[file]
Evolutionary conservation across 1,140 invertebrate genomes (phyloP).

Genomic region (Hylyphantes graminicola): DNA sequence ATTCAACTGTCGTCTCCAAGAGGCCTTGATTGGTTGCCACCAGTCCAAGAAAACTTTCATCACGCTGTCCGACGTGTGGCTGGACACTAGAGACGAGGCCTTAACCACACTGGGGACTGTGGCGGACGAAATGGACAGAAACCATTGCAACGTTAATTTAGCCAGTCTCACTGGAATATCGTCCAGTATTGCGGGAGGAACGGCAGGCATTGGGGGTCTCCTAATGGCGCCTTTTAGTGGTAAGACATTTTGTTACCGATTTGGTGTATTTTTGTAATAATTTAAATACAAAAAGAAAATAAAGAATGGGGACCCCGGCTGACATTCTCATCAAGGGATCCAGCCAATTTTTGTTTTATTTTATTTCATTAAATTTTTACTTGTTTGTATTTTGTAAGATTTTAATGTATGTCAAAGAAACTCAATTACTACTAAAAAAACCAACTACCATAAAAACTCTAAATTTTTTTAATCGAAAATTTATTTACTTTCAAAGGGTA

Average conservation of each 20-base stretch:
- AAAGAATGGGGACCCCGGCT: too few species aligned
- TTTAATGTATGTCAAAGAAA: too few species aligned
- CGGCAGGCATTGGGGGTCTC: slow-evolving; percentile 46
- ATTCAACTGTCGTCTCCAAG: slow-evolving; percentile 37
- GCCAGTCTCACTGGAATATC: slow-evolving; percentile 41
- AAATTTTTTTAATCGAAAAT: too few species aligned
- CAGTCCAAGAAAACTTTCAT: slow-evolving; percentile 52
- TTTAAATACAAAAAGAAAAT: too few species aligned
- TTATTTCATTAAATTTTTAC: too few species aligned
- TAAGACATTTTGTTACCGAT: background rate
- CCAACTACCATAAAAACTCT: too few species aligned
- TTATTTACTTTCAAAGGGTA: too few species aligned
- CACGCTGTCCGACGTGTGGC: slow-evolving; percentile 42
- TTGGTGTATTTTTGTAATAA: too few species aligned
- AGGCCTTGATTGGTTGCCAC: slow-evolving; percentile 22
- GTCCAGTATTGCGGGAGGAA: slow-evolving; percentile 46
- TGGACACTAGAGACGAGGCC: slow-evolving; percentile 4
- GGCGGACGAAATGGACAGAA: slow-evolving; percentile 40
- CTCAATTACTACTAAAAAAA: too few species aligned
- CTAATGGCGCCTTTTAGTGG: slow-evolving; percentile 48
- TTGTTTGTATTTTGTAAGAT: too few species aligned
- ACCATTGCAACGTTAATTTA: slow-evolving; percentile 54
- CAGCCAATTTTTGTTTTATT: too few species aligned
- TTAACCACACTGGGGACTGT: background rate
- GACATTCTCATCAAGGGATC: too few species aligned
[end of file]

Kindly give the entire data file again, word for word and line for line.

Evolutionary conservation across 1,140 invertebrate genomes (phyloP).

Genomic region (Hylyphantes graminicola): DNA sequence ATTCAACTGTCGTCTCCAAGAGGCCTTGATTGGTTGCCACCAGTCCAAGAAAACTTTCATCACGCTGTCCGACGTGTGGCTGGACACTAGAGACGAGGCCTTAACCACACTGGGGACTGTGGCGGACGAAATGGACAGAAACCATTGCAACGTTAATTTAGCCAGTCTCACTGGAATATCGTCCAGTATTGCGGGAGGAACGGCAGGCATTGGGGGTCTCCTAATGGCGCCTTTTAGTGGTAAGACATTTTGTTACCGATTTGGTGTATTTTTGTAATAATTTAAATACAAAAAGAAAATAAAGAATGGGGACCCCGGCTGACATTCTCATCAAGGGATCCAGCCAATTTTTGTTTTATTTTATTTCATTAAATTTTTACTTGTTTGTATTTTGTAAGATTTTAATGTATGTCAAAGAAACTCAATTACTACTAAAAAAACCAACTACCATAAAAACTCTAAATTTTTTTAATCGAAAATTTATTTACTTTCAAAGGGTA

Average conservation of each 20-base stretch:
- AAAGAATGGGGACCCCGGCT: too few species aligned
- TTTAATGTATGTCAAAGAAA: too few species aligned
- CGGCAGGCATTGGGGGTCTC: slow-evolving; percentile 46
- ATTCAACTGTCGTCTCCAAG: slow-evolving; percentile 37
- GCCAGTCTCACTGGAATATC: slow-evolving; percentile 41
- AAATTTTTTTAATCGAAAAT: too few species aligned
- CAGTCCAAGAAAACTTTCAT: slow-evolving; percentile 52
- TTTAAATACAAAAAGAAAAT: too few species aligned
- TTATTTCATTAAATTTTTAC: too few species aligned
- TAAGACATTTTGTTACCGAT: background rate
- CCAACTACCATAAAAACTCT: too few species aligned
- TTATTTACTTTCAAAGGGTA: too few species aligned
- CACGCTGTCCGACGTGTGGC: slow-evolving; percentile 42
- TTGGTGTATTTTTGTAATAA: too few species aligned
- AGGCCTTGATTGGTTGCCAC: slow-evolving; percentile 22
- GTCCAGTATTGCGGGAGGAA: slow-evolving; percentile 46
- TGGACACTAGAGACGAGGCC: slow-evolving; percentile 4
- GGCGGACGAAATGGACAGAA: slow-evolving; percentile 40
- CTCAATTACTACTAAAAAAA: too few species aligned
- CTAATGGCGCCTTTTAGTGG: slow-evolving; percentile 48
- TTGTTTGTATTTTGTAAGAT: too few species aligned
- ACCATTGCAACGTTAATTTA: slow-evolving; percentile 54
- CAGCCAATTTTTGTTTTATT: too few species aligned
- TTAACCACACTGGGGACTGT: background rate
- GACATTCTCATCAAGGGATC: too few species aligned